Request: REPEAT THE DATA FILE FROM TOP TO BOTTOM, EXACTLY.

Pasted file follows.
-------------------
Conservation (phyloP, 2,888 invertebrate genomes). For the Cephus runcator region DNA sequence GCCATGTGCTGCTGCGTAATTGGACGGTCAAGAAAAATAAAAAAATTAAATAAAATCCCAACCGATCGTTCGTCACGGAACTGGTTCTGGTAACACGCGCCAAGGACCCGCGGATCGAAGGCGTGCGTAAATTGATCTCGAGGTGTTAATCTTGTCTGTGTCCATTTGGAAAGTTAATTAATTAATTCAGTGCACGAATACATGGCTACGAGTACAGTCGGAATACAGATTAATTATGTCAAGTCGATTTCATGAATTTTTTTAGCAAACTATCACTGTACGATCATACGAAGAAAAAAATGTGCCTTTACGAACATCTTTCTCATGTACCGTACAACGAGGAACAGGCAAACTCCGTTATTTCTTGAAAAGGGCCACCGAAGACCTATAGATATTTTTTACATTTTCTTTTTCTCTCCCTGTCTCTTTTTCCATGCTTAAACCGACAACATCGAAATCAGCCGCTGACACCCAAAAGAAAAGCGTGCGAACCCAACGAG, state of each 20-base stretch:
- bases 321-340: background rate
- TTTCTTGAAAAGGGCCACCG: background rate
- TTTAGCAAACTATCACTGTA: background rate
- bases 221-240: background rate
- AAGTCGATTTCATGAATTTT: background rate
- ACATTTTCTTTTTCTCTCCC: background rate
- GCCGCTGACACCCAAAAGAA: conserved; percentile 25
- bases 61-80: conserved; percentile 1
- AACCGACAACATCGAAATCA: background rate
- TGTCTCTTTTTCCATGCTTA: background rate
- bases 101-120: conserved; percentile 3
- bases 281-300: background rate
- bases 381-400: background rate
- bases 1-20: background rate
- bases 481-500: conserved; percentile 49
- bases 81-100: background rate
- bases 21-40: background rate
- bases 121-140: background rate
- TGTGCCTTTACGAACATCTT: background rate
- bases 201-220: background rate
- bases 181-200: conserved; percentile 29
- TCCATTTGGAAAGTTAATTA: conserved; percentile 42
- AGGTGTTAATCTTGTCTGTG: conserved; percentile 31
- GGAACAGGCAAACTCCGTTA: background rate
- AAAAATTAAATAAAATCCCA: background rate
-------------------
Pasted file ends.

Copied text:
Conservation (phyloP, 2,888 invertebrate genomes). For the Cephus runcator region DNA sequence GCCATGTGCTGCTGCGTAATTGGACGGTCAAGAAAAATAAAAAAATTAAATAAAATCCCAACCGATCGTTCGTCACGGAACTGGTTCTGGTAACACGCGCCAAGGACCCGCGGATCGAAGGCGTGCGTAAATTGATCTCGAGGTGTTAATCTTGTCTGTGTCCATTTGGAAAGTTAATTAATTAATTCAGTGCACGAATACATGGCTACGAGTACAGTCGGAATACAGATTAATTATGTCAAGTCGATTTCATGAATTTTTTTAGCAAACTATCACTGTACGATCATACGAAGAAAAAAATGTGCCTTTACGAACATCTTTCTCATGTACCGTACAACGAGGAACAGGCAAACTCCGTTATTTCTTGAAAAGGGCCACCGAAGACCTATAGATATTTTTTACATTTTCTTTTTCTCTCCCTGTCTCTTTTTCCATGCTTAAACCGACAACATCGAAATCAGCCGCTGACACCCAAAAGAAAAGCGTGCGAACCCAACGAG, state of each 20-base stretch:
- bases 321-340: background rate
- TTTCTTGAAAAGGGCCACCG: background rate
- TTTAGCAAACTATCACTGTA: background rate
- bases 221-240: background rate
- AAGTCGATTTCATGAATTTT: background rate
- ACATTTTCTTTTTCTCTCCC: background rate
- GCCGCTGACACCCAAAAGAA: conserved; percentile 25
- bases 61-80: conserved; percentile 1
- AACCGACAACATCGAAATCA: background rate
- TGTCTCTTTTTCCATGCTTA: background rate
- bases 101-120: conserved; percentile 3
- bases 281-300: background rate
- bases 381-400: background rate
- bases 1-20: background rate
- bases 481-500: conserved; percentile 49
- bases 81-100: background rate
- bases 21-40: background rate
- bases 121-140: background rate
- TGTGCCTTTACGAACATCTT: background rate
- bases 201-220: background rate
- bases 181-200: conserved; percentile 29
- TCCATTTGGAAAGTTAATTA: conserved; percentile 42
- AGGTGTTAATCTTGTCTGTG: conserved; percentile 31
- GGAACAGGCAAACTCCGTTA: background rate
- AAAAATTAAATAAAATCCCA: background rate